Margaret Heller's Reviews > Too Much to Know: Managing Scholarly Information before the Modern Age

Too Much to Know by Ann M. Blair
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's review
Dec 14, 2011

really liked it
bookshelves: library, technology, media-studies
Read from December 14, 2011 to January 02, 2012

The problems of an overabundance of information is a perennial complaint, but how scholars have dealt with this has evolved over time. Early modern scholars worked in a transitional period where one medium--the manuscript--was being superseded by a new medium--the printed book. This book focuses on the methods of information gathering and retrieval by scholars during the 14th-17th centuries.

There were several things I found particularly striking about this book. First, there was a great concern that the best books be preserved, and the bad or heretical books suppressed. To this end, people were encouraged to read a few books slowly and consciously rather than many books quickly.

Note-taking was a major component of reading carefully (it still is), and organizing notes in the most efficacious way was a major undertaking and area of publishing. For instance, people were advised to keep extra notebooks to index their notes by subject. An note closet was the ideal piece of furniture envisioned to store notes, basically a library card catalog type of furniture where notes could be stored, indexed, and cross-indexed. The most careful scholars kept careful track of their notes and indexed them frequently. Others liked to make fun of themselves for lack of care and piling up notes without a scheme.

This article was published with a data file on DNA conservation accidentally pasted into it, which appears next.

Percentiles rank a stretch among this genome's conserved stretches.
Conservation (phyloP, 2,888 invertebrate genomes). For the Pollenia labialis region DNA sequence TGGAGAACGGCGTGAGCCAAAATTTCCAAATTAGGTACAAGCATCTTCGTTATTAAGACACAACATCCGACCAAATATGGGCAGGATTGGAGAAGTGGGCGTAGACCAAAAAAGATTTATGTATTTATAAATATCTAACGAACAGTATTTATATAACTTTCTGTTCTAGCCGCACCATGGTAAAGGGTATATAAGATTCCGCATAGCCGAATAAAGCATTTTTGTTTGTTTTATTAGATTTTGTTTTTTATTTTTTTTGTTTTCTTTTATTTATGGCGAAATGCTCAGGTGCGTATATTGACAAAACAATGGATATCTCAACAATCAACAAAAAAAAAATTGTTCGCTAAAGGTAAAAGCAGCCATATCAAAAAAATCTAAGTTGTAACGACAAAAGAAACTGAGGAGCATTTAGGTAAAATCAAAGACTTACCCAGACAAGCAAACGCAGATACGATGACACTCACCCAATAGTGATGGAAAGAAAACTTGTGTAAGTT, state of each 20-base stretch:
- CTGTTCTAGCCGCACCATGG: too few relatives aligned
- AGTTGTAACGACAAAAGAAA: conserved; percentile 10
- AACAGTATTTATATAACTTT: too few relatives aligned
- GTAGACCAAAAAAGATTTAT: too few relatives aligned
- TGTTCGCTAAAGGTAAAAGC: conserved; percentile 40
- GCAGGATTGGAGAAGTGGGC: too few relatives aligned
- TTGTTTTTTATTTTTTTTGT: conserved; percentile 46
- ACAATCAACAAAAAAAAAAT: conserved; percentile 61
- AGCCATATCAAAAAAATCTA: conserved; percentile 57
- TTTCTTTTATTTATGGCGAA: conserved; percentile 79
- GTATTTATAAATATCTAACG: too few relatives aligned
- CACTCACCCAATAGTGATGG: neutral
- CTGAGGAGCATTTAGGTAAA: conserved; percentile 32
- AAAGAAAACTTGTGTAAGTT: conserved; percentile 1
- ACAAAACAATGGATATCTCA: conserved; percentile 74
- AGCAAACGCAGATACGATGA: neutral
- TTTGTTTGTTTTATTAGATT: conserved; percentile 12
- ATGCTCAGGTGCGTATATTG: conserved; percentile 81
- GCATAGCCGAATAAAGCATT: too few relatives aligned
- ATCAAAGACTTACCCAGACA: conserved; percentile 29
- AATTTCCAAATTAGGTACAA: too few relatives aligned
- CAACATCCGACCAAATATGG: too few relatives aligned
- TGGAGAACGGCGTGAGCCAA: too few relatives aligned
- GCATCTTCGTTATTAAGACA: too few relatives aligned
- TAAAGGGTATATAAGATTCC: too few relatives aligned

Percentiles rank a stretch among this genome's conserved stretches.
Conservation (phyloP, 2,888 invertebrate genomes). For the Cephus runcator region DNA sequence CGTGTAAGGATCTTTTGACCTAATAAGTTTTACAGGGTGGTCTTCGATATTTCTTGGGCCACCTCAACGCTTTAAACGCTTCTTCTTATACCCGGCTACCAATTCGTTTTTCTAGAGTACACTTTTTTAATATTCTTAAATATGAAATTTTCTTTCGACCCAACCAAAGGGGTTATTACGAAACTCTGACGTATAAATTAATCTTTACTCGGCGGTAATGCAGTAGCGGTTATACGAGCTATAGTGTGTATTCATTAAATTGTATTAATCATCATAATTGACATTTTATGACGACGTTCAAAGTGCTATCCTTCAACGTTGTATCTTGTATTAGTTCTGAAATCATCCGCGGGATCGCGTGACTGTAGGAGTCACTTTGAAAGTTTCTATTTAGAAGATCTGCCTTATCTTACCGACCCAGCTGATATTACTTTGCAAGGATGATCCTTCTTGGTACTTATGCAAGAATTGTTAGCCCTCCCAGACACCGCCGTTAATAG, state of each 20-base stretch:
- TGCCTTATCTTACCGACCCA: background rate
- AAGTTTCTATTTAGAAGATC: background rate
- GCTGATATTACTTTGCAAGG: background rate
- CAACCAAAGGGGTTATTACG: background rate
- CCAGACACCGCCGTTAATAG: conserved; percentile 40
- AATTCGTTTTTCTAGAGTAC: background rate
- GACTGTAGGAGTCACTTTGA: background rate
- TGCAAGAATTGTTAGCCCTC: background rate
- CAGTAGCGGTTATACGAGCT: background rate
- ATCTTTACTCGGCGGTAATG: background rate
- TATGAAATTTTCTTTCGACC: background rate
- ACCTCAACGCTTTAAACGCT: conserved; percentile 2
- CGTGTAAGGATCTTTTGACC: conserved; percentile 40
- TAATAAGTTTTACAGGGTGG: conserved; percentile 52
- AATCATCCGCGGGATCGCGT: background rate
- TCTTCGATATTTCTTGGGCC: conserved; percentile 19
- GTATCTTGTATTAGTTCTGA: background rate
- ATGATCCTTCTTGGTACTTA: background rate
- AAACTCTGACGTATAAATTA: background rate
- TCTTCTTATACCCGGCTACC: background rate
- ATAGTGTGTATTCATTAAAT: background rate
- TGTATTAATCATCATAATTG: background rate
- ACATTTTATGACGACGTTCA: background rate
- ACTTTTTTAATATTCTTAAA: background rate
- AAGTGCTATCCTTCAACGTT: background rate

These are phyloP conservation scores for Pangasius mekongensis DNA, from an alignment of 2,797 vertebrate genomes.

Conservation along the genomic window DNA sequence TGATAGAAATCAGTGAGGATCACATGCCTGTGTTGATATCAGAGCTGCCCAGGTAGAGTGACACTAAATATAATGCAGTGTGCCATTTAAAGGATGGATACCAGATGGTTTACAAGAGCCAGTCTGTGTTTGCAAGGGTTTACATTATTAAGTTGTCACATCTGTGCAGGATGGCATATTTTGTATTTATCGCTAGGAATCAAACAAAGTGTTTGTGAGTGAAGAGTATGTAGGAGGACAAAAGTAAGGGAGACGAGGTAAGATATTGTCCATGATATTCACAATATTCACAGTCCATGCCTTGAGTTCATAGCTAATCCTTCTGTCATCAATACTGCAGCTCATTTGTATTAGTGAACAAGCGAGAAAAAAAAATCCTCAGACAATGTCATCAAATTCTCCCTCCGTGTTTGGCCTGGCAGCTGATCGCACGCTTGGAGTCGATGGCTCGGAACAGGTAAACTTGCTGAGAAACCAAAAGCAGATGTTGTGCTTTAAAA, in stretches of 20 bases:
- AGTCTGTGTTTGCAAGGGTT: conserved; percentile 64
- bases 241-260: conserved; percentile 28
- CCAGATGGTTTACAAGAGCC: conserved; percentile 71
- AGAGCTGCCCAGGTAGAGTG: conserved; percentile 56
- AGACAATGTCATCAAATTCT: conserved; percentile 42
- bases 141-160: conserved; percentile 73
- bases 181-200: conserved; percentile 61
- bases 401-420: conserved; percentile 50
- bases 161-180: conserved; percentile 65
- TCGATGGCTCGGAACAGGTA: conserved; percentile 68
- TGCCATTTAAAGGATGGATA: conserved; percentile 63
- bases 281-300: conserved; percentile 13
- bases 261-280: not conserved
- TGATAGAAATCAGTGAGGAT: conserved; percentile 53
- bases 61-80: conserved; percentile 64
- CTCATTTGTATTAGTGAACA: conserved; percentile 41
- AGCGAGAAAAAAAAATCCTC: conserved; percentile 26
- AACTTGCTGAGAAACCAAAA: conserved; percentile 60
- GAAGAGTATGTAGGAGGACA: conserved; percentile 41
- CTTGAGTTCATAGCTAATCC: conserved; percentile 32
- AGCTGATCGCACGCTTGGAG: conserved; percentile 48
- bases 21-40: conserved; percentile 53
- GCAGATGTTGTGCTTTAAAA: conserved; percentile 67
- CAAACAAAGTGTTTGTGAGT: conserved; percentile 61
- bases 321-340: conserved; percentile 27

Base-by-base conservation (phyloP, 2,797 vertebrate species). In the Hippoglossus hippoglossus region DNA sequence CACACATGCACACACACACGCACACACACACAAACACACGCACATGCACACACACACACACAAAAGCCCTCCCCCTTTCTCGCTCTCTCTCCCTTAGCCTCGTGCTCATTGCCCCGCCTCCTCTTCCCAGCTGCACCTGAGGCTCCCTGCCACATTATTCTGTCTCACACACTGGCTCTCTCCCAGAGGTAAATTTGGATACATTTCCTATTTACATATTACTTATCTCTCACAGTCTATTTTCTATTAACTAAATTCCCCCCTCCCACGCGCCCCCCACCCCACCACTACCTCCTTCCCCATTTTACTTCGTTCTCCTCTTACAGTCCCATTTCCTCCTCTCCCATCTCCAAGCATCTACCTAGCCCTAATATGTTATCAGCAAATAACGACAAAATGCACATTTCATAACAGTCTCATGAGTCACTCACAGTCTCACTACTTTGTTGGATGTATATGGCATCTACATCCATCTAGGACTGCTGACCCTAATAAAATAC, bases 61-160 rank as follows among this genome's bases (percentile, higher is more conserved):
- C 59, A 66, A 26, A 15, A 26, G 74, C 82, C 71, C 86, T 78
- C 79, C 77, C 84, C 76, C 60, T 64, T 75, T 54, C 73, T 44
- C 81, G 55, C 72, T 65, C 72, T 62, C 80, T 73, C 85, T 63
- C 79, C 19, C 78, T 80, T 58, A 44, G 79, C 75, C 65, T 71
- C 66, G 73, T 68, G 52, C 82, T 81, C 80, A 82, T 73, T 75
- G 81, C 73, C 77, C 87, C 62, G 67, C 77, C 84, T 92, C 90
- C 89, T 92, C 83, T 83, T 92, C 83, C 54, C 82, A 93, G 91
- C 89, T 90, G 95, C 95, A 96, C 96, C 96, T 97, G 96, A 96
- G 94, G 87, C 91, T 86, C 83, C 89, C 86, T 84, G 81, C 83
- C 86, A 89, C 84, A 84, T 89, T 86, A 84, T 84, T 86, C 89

Composing on slips of paper was a common way to turn these notes into new works. Notes would be extracted and copied (or whole sections cut out of copies of books) and pasted onto another sheet. The whole would then be copied out again or given directly to the printer in that manner. There are some really interesting reproductions of such efforts. I am amazed that so many of them are extant.

Ultimately a lot of this work would turn into reference books of the "florilegium" type, which is to say books of quotations from the ancient sources. This was a way to come to grips with the abundance of information and also to select what is worth knowing. These books were edited and censored with different editions for Protestants and Catholics. It is hard to say exactly how much they were used, because people didn't and don't cite reference books, plus at a certain point it was embarrassing to admit you relied on a reference book rather than going to the original source. Enlightenment thinking made it better to think for yourself rather than rely on textual authority.

This is a fascinating and illuminating study of the work habits of these scholars, and extremely instructive for those working in our own transitional period.
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Reading Progress

12/15/2011 page 11
12/20/2011 page 25
6.0% "A lot of learning in the past was by reading summaries and epitomes of larger works. Cliffs Notes are nothing new."
12/21/2011 page 40
10.0% "I respect this book because it actually talks about what was going on in the Arab and Chinese worlds rather than just saying that stuff was going on."
12/22/2011 page 102
25.0% "John Locke was very responsible in indexing his notes. Not like some of those other naughty early moderns who lost things... Leibniz. Also 16th century faculty wrote about how to get their students to collaborate on projects."
12/28/2011 page 136
33.0% "It's better to make your own notes, but not your own copies."
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Comments (showing 1-2 of 2) (2 new)

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message 1: by Emily (new)

Emily Cool, I've had this on my Amazon wishlist forever. I should move it up...

message 2: by Mark (new) - added it

Mark Nice review. Thanks. I need to move it up on my list also. Maybe it should replace something else in my current book challenge list. Hmm. Also have to decide whether I want to acquire it or get it from the library.

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